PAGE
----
Tuesday, June 14

Life Affirming Relationships: How We Get Them ..............................6/14/11

Like the slow unfurling of flowers that feel the warm
presence of the sun, so is the growth of a true friendship.
      The following continues thoughts I have resulting from dining with a gang of guys last Wednesday.  I'm including a bit of what I wrote that evening and I go from there.
      What I wrote earlier:
      I visited and ate dinner with a group of men who had attended tonight's event. I know the routine, what it's like to be with men, since I'm of that species and a former jock.  But, it's not something I've done in a long while, going beyond
five years, probably longer. It was interesting hearing men converse for an hour and a half. It was as if I was in a scene from the television series,  "Home Improvement."  However, there was no Tim Allen-like grunting, though. Darn it.
Concrete Conversation 
     Everything discussed was concrete. Cabins, tractors, guns, adventures with fireworks, encounters with police, the Oakland Athletics baseball team and the history of the city in which we ate, Alameda, were covered. No mention of personal growth, fear, courage or hope.  I'll credit one fellow. He shared his concern for two neglected young girls, a niece and a friend of hers. His comments fed my hope for humanity.
        I took everything in while with these fellows.  I was off-balance, being with men I didn't know. I spoke little, other than peppering the conversation with questions.  It was intriguing noticing the dynamic among these men.
      It humbled me, comparing this time with what I have when with my three sons (yes, I've thought of changing my name to Pablo McMurray, for those of you old enough to know what I'm talking about). We also are a group of men, when gathered.  Openness, shared vulnerability, joy, laughter and transparency happens when were together. Our time satisfies our souls. 
Gentleness Reveals Characterological Strength
      In high school, I learned gentleness requires greater strength than a "tough" facade.  Anyone can be gruff, living within the self-protecting walnut of not revealing what's going on--within--to anyone. Being vulnerable reveals courage. If we do, we are susceptible to someone stomping on the weak areas displayed. Transparent, open conversation leaves us open to derision, judgment.
     The upside is that heart-felt talk heals the soul. It proclaims authenticity is in our midst---we aren't hiding by talking only from the neck up. We reveal ourselves, expressing feelings---not just the cognitive parts of our souls. Fellowship of this nature, allows restoration----emotional, spiritual and physical, that can be found no other way.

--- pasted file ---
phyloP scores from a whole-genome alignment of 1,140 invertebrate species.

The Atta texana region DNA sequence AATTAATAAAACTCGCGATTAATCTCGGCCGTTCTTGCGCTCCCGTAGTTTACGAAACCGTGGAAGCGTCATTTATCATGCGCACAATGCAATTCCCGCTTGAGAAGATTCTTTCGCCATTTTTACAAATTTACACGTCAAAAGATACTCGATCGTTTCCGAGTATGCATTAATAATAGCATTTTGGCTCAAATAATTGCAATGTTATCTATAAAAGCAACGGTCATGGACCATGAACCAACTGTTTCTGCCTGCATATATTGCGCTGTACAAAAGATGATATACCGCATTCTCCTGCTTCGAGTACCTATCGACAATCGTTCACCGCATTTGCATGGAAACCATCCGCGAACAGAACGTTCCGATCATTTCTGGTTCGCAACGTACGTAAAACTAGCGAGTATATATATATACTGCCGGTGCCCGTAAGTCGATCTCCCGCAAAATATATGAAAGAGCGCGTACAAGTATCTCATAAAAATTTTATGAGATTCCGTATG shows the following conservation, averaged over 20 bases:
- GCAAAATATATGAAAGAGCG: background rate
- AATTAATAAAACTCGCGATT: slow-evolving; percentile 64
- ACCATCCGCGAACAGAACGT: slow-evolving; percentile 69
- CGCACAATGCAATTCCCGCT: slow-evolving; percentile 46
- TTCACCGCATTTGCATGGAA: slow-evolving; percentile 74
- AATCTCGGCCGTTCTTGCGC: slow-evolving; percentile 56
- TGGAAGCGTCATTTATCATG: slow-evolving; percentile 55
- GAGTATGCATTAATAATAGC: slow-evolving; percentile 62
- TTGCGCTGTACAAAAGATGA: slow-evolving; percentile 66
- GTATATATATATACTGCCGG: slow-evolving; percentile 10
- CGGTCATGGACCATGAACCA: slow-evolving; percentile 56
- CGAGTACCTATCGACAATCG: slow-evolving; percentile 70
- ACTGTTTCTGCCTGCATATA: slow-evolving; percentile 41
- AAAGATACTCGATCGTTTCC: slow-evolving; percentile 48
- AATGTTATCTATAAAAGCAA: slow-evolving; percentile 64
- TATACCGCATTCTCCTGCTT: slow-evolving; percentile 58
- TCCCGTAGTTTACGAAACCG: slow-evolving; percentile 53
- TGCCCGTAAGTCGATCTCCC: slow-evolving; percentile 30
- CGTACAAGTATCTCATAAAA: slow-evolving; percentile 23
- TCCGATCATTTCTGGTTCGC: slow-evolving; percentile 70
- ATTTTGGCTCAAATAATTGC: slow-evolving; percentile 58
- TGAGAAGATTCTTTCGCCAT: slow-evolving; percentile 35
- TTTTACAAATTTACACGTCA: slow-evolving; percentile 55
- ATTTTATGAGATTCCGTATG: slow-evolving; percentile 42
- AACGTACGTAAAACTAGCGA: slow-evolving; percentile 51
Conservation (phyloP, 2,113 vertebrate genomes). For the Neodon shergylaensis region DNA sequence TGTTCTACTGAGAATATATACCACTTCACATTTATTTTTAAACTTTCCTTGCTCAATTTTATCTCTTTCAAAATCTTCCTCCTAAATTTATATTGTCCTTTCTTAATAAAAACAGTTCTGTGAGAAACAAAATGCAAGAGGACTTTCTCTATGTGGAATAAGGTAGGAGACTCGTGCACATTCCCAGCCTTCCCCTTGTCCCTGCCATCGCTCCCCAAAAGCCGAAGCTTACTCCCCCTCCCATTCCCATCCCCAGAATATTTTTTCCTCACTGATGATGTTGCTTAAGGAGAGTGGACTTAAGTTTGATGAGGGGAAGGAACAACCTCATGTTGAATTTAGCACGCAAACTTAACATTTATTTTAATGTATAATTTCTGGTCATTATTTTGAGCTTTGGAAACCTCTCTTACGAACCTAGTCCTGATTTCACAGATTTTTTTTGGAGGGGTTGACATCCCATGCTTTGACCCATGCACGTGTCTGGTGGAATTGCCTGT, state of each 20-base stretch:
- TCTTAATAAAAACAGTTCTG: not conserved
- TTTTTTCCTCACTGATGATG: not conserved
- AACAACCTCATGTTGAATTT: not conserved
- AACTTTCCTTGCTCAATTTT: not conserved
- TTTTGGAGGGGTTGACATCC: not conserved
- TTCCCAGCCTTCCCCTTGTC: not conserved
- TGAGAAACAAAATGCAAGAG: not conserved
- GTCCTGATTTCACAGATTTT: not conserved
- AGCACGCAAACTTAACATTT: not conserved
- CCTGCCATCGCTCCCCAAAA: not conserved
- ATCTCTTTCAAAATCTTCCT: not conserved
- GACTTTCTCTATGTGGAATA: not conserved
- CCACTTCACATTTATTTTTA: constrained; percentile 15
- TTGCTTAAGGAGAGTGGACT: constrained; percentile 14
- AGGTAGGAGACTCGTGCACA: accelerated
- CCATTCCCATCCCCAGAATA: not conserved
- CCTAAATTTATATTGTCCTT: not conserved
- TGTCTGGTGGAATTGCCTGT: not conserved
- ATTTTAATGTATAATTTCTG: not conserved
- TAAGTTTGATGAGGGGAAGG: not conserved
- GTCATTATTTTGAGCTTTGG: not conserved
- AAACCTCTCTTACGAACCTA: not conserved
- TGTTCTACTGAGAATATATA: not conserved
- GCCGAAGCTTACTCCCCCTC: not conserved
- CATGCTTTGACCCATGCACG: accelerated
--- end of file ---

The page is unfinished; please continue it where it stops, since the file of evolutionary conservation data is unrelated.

The Stuff of Intimacy   It Requires Discernment
      Inviting others to see theses vulnerable parts is intimacy.  It's important to not do so with just anyone. We want to engage with those who love and accept us unconditionally.
      Relating with people who have integrity, who are emotionally healthy, trustworthy and mature, make an unfurling of our inner selves possible. Knowing our "must haves" and "can't stands" when relating with others is critical.  Developing healthy friendships, which I call my Balcony People, requires maturity and skill.  Safe relationships requires character discernment on my part. And they take time to grow.
Healthy Relationships Do Not Happen Overnight
      Fulfilling relationships happen when we set healthy values on the mantles of our friendships. Doing so, permits us the warmth of relating with emotionally mature others. These relationships don't happen spontaneously:
"Friendship is a plant of slow growth with must endure many  seasons of adversity for it to be worthy of that appellation."           George Washington.
Our first president should know; it was a lesson he learned during the Revolutionary War.  Benedict Arnold was a close friend of his before he betrayed our nation.
       Good, nurturing relationships require discernment, effort and patience. It's a slow growing plant. The investment, however, is worth it: there's satisfaction living life surrounded with Balcony People.
        This inn is one place where you can experience this.  Interested?  It starts with us hearing from you.

How About You?
1. What do you look for, when connecting with others?
2. What are mistakes you've made when relating with others? What's a big lesson you've learned?
3. What do your satisfying relationships look like?
4. And, of course, what gratitudes do you have about your friends?
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